Working overtime

Working overtime

Working overtime A new Department of Labor rule relating to overtime may have negative consequences for employers in the insurance business, industry officials are warning.

The rule, issued last month by the department’s Wage and Hour Division, raises the salary threshold below which most salaried workers are entitled overtime to $913
per week, or $47,476 annually for fulltime workers. That’s more than double the previous threshold of $455 per week, or $23,660 annually.

Under the terms of the rule, which is scheduled to take effect in December, that level will be revisited every three years and will be maintained at the 40th percentile of fulltime salaried workers. That could move the threshold to more than $51,000 by January 2020, projections indicate.

While employees are eagerly anticipating these changes, employers are hesitant – and those in the insurance industry are certainly no exception.

Tom Santos, vice president of federal affairs for the American Insurance Association, said the rule will impact property & casualty insurance companies because many employees may see operational and compensation-related changes.

“The Department of Labor’s adoption of changes to the overtime rule will have negative consequences for both employees and employers in the insurance industry,” Santos said. “Due to the diverse nature of our industry’s orkforce, these changes will not be helpful. The rules will not provide the workplace flexibility sought by employers and employees alike. We believe that this rule will result in a scramble to reclassify employees that will ultimately undermine job security and future opportunities for employees.”

The AIA is hardly alone in its opposition. Jules Gaudreau, president of the National Association of Insurance and Financial Advisors, said the new rule could “force employers into decisions about their employees they do not want to make, which will ultimately hurt the workers the rule is supposed to protect.”

Retail insurance agencies – among the smallest businesses in the insurance industry – are particularly concerned over the effects of the rule. In testimony submitted to the US Senate in May, the Independent Insurance Agents and Brokers of America [the Big I] said the proposed rule could impact up to 1 million white-collar workers in the industry and as many as 250,000 agents, brokers and other agency employees.

Though the association doesn’t oppose adjusting the threshold for inflation, it believes the increase is “excessive” and the proposal to readjust the rate annually – giving employers just 60 days’ notice – is “overly burdensome for small businesses.”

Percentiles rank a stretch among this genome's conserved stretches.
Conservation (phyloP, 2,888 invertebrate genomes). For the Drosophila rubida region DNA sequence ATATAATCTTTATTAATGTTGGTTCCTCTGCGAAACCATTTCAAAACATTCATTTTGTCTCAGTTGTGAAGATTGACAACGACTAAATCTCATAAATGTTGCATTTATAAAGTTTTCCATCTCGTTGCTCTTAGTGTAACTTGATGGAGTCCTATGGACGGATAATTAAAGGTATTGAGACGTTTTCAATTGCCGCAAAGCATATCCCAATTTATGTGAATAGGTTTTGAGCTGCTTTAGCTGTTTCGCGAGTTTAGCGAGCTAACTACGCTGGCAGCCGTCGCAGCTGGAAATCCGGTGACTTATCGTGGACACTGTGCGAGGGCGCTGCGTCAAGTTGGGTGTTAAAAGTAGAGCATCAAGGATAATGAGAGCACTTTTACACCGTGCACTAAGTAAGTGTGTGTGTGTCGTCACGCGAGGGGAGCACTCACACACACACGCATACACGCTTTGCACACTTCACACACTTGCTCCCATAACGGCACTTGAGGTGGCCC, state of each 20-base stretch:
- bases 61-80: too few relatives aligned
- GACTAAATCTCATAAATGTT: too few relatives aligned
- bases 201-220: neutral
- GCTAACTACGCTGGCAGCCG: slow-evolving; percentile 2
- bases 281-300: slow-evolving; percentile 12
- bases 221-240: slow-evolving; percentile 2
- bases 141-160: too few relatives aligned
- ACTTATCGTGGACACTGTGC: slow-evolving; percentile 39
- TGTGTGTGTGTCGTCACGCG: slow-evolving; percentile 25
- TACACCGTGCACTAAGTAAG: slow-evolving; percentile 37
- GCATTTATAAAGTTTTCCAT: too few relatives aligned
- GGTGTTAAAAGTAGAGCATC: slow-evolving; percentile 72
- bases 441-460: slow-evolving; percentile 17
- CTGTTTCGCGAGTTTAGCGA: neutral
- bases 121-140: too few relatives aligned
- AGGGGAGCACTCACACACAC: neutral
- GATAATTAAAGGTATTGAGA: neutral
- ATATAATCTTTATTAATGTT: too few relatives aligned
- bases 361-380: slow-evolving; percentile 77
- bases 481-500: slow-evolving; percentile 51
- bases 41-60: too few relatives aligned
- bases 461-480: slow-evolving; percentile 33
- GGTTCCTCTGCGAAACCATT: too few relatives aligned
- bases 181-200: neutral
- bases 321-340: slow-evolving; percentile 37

There are also industry-specific concerns.

The highly regulated nature of the insurance business makes it difficult for agents to increase revenue to cover the new compliance costs outlined in the proposal. That’s because the commission earned by agents, based on the prices of insurance products, are closely regulated by state officials, and agents are unable to charge their customers more.

Under the new rule, agents may also be limited in their ability to respond to clients in times of emergencies. Noting that accidents and other claims scenarios do not always occur “conveniently during working hours,” the Big I says severe weather and catastrophic events requiring overtime would hinder agencies’ ability to pay their employees.

“If insurance agencies are required to convert their employees from salaried to hourly, closely tracking hours and absorbing unpredictable and irregular overtime costs, it will make it harder to assist their clients when their services are need the most, following an accident or disaster,” the group said. 

“Currently, this type of overtime would generally be compensated with comp time,” which is not sanctioned under the DOL rule. Finally, as many lines of insurance are
seasonal – particularly those with January 1 effective dates, many agents work longer hours during the fall and winter and fewer hours during the spring and summer to make up for that overtime.

Agencies are already considering changing employees to hourly pay and cutting back even further on hours during the off-season to make up for having to pay overtime costs in the busy months.

The best option for those worried about the DOL rule’s impact on insurance agencies is likely to throw their support behind Senate Bill 2707, the “Protecting Workplace Advancement and Opportunity Act.” 

Sponsored by Senators Tim Scott and Lamar Alexander, the legislation would halt the current rulemaking process and stop the DOL from re-proposing the rule unless certain conditions are met, including forbidding the DOL from issuing any automatic salary threshold update for inflation and requiring the DOL to conduct sector-specific and small business-specific impact analysis. Otherwise, employers must take caution in reclassifying employees and communicating those changes, whether pay is raised, converted to an hourly rate or changed to a fluctuating workweek plan, said law firm Seyfarth Shaw.

“While there are a variety of new pay plan options and operational changes to consider for employees that an insurance industry employer may decide to reclassify, the need for a thoughtful change-management and communication plan will not,” the group said. “To reduce the likelihood of rumors or fears filling any gaps in understanding, insurance industry employers should work with counsel to carefully plan how they communicate the changes to those affected.”